Bridging the Divided

Mom? Is That You?

Have you ever looked in the mirror and found your parent staring back at you? The other day it happened. I’m not entirely sure how I feel about that. The youthful glow is there no more. Was it ever there in the first place? Now I see silver tresses and laugh lines, otherwise known as wrinkles, staring back at me. Not that my mother has silver tresses – she doesn’t, thanks to Lady Clairol. Several years ago I opted for the au natural hair color. Most days I’m ok with it. 

There is a car insurance commercial where a guy is helping middle-aged people avoid becoming their parents. It’s one of my favorites. At what point do we morph into our parents? I think it is one of those subtle things that fly under the radar for longer than we realize. It starts with hearing yourself say the exact same words to your children you heard growing up. “You better stop crying or I will give you something to cry about!” Weird. Didn’t see that coming. Later, you opt for sensible shoes and comfortable pants. What? Why? Oh, I remember, I broke my ankle nearly two years ago wearing less-than-sensible shoes. While I am reminding my 80+-year-old mother to watch her step, I am the one falling. And now I am in search of a comfortable pair of jeans. I am considering stretchy, wide-leg boyfriend jeans – whatever that means. If I were to guess, I would say it means the jeans are one step away from the comfortable polyester pants my mom wears. What’s next? Dentures? I hope not.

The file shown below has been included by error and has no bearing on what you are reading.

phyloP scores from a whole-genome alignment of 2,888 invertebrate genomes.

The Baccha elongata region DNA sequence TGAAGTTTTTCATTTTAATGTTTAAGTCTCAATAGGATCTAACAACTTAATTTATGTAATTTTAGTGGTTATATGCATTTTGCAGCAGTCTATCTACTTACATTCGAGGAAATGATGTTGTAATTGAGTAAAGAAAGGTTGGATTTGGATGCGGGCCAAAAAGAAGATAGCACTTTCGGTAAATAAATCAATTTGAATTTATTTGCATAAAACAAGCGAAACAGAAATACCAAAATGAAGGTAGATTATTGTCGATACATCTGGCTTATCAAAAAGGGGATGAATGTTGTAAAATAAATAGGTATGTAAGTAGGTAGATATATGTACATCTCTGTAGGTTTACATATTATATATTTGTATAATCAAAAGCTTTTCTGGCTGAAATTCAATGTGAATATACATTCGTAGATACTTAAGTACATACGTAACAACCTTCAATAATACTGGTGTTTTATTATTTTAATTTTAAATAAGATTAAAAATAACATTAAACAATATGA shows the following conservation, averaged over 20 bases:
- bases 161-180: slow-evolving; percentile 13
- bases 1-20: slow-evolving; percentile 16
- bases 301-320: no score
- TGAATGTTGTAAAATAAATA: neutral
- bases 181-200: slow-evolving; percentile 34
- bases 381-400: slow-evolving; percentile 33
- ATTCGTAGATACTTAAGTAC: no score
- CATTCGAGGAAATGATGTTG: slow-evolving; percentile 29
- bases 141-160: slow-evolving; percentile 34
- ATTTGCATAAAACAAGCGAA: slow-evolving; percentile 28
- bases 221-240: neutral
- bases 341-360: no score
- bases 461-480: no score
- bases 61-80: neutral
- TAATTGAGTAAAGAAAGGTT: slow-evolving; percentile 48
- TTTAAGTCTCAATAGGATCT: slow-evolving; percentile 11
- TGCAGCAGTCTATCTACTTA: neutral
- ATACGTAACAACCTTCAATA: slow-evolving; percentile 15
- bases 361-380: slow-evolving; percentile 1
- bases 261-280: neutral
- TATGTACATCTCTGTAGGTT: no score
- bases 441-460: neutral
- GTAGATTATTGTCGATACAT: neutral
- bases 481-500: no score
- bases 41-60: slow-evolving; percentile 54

Speaking of teeth, I bought over-the-counter whitening strips a while back. The box said it would remove 15 years of coffee stains. I’ve been drinking coffee since I was five years old. So does that mean I will have 41 years of stains remaining? If I use it three more times will all of the stains disappear? Enquiring minds want to know. 

Interestingly, by the year 2030, the number of baby boomers in our country will exceed the number of children. One in five adults will be  65 and over. Currently, our culture is youth-driven. Will the flip-flop change how we view aging and the elderly? Will youthism replace ageism as a discriminatory bias? In another eight years, those of us 65 and over will be cool again. There could be a revival of the hippie generation. Woodstock take two, perhaps? Until then I guess I accept mom staring back at me when I look in the mirror…..

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